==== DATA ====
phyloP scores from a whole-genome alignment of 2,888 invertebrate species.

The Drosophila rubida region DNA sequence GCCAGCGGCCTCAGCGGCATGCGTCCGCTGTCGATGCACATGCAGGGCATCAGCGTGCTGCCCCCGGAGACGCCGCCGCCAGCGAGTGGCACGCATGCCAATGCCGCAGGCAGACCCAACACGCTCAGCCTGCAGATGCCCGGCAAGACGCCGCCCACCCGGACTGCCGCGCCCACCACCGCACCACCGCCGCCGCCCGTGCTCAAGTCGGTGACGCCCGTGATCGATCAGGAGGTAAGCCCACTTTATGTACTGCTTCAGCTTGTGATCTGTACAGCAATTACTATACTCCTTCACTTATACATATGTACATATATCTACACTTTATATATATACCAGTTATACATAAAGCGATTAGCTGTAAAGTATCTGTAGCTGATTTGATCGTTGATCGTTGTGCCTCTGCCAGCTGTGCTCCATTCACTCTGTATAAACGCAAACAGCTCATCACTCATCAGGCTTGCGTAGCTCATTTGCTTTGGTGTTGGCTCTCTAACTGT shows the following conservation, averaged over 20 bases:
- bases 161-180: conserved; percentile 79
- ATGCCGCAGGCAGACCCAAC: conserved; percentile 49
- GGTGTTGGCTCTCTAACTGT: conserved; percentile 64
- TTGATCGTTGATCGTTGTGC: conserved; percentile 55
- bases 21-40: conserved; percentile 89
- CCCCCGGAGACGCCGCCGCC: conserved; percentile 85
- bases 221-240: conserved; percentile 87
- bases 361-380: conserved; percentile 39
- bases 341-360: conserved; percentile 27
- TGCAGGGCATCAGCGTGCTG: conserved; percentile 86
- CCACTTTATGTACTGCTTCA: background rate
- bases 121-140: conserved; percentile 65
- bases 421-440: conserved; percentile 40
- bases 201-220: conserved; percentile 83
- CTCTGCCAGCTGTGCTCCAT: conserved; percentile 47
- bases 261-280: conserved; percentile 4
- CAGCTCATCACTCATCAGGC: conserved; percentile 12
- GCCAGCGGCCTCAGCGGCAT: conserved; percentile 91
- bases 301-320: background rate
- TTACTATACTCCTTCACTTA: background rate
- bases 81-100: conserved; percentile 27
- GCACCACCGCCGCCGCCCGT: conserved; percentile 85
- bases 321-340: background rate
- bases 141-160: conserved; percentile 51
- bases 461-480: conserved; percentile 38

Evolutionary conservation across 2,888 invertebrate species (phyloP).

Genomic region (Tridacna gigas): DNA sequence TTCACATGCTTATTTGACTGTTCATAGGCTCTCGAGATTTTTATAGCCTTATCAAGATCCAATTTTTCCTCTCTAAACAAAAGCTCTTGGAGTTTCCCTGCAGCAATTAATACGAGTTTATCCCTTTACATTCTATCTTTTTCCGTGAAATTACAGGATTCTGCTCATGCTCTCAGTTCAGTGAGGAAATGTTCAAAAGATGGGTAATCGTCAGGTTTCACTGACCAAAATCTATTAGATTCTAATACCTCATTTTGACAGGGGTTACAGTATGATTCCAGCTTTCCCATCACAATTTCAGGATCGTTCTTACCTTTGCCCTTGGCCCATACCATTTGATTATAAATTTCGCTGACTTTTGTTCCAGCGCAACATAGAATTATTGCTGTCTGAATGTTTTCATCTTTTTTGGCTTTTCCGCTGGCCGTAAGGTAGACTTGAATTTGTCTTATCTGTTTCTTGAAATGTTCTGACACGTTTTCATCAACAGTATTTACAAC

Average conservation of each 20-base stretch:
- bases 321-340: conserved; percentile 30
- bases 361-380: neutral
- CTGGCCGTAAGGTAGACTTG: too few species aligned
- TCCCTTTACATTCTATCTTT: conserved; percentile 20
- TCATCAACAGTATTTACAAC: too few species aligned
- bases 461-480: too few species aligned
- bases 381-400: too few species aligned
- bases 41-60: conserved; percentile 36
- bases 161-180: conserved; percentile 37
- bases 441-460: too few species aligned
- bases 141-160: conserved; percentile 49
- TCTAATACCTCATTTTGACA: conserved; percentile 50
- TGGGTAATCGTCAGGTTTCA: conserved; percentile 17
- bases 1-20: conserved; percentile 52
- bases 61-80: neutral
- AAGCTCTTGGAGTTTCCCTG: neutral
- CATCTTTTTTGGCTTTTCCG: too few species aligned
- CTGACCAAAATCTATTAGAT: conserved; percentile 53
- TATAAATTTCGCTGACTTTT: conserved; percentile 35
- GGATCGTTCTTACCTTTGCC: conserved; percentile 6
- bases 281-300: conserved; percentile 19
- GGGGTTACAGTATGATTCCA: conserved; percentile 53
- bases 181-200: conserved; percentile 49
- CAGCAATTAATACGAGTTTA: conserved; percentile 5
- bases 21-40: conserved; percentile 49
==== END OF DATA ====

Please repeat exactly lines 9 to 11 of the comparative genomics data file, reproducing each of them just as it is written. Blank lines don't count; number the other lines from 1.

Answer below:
- bases 221-240: conserved; percentile 87
- bases 361-380: conserved; percentile 39
- bases 341-360: conserved; percentile 27